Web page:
The season finale of The Real Housewives of Atlanta was, predictably, drama as usual: backbiting, backstabbing, friends with no backbone, and a white woman with a bad weave. (I can’t even speak on it.)
Clearly these women don’t know when to fold ‘em and just walk away. Everybody’s trying so hard to keep the peace with NeNe, but at some point, somebody’s gonna have to take the high road and say enough is enough, this is my stop, let me off this rollercoaster ride.
Why do we fight so hard to hold on to high-maintenance, toxic friendships?
I knew the first time I saw the show that NeNe couldn’t be my friend, because it would be too much work maintaining the relationship. Here’s a woman who functions by being dysfunctional. And people like that get heavy. They drain you of all things holy.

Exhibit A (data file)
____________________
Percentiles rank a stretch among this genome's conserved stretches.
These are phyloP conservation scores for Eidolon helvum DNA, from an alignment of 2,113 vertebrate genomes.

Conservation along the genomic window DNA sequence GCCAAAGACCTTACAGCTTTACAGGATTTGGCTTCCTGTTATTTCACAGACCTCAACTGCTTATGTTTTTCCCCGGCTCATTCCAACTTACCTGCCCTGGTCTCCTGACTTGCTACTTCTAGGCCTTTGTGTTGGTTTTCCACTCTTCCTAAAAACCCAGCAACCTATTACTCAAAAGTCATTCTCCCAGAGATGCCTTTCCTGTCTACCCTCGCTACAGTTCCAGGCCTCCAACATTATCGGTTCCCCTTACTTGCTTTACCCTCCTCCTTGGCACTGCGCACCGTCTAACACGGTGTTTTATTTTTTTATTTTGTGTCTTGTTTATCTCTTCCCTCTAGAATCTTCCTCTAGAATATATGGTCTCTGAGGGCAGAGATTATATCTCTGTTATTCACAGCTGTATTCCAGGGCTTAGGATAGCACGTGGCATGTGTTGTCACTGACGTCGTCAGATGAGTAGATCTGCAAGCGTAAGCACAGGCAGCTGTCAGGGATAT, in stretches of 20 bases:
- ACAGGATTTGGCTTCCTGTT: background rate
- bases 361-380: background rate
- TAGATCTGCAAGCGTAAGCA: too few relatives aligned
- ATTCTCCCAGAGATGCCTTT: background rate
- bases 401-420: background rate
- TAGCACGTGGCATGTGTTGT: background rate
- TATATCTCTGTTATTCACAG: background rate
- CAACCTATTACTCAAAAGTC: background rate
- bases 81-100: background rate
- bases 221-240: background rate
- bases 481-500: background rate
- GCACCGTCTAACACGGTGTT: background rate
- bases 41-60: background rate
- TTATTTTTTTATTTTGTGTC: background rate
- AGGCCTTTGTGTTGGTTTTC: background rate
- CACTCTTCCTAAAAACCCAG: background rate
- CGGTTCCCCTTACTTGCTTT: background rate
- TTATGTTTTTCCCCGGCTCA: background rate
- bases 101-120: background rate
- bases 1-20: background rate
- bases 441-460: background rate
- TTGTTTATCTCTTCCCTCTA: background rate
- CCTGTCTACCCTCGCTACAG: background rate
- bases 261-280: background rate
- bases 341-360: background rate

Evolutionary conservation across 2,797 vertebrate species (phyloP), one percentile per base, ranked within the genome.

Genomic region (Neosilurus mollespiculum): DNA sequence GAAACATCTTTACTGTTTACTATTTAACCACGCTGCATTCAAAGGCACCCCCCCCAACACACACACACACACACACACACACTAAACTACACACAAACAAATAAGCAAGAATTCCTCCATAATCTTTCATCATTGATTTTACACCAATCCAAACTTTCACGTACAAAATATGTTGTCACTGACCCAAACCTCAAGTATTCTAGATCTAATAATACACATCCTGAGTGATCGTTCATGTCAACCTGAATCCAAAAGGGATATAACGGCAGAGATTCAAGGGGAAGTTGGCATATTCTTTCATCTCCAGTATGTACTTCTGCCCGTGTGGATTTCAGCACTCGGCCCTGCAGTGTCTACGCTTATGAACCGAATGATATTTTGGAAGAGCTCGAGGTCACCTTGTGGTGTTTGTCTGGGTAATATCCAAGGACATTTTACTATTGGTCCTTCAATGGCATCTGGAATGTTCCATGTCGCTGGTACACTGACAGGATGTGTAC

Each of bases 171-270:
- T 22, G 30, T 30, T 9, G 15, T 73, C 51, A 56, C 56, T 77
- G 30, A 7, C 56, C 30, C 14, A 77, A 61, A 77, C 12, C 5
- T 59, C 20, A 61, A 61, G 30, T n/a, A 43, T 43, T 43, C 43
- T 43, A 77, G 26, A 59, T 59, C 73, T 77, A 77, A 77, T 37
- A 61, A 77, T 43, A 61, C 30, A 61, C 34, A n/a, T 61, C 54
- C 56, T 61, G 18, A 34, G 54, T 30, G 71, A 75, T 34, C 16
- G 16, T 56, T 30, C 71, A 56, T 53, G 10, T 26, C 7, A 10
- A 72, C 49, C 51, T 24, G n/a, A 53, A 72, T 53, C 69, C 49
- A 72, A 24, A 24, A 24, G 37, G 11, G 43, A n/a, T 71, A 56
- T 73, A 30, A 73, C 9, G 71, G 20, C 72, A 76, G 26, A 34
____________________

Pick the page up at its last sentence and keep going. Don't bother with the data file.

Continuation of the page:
Friend is not some flippant term that I use to describe casual relationships. I reserve that term of endearment for those people who breathe life into me, and I them. Earlier this year I felt disrespected by a so-called friend. When we talked about the incident that caused those feelings, he said, “I don’t owe you anything. And I don’t owe her anything.” His response made me think about the nature of our relationship. The problem was that we never defined it. He called me a friend, but his cavalier approach to friendship was a turnoff to me. His words reverberated with me the following day, and after my neck and eyes stopped rolling (you know, the Black woman thing), I knew it was time to bid him farewell and wish him all the best, because I don’t have friends who don’t feel like they owe me respect. In that same manner, I don’t know how to befriend someone who I don’t respect. As Ceddy would ask, “What is we gone do”?
True friendships are invaluable, and I’m all for trying to straighten things out. But, if the horse is dead, get off! Know when it’s time to give yourself the gift of goodbye.
Lisa Maria Carroll
Single Mom...and so much more!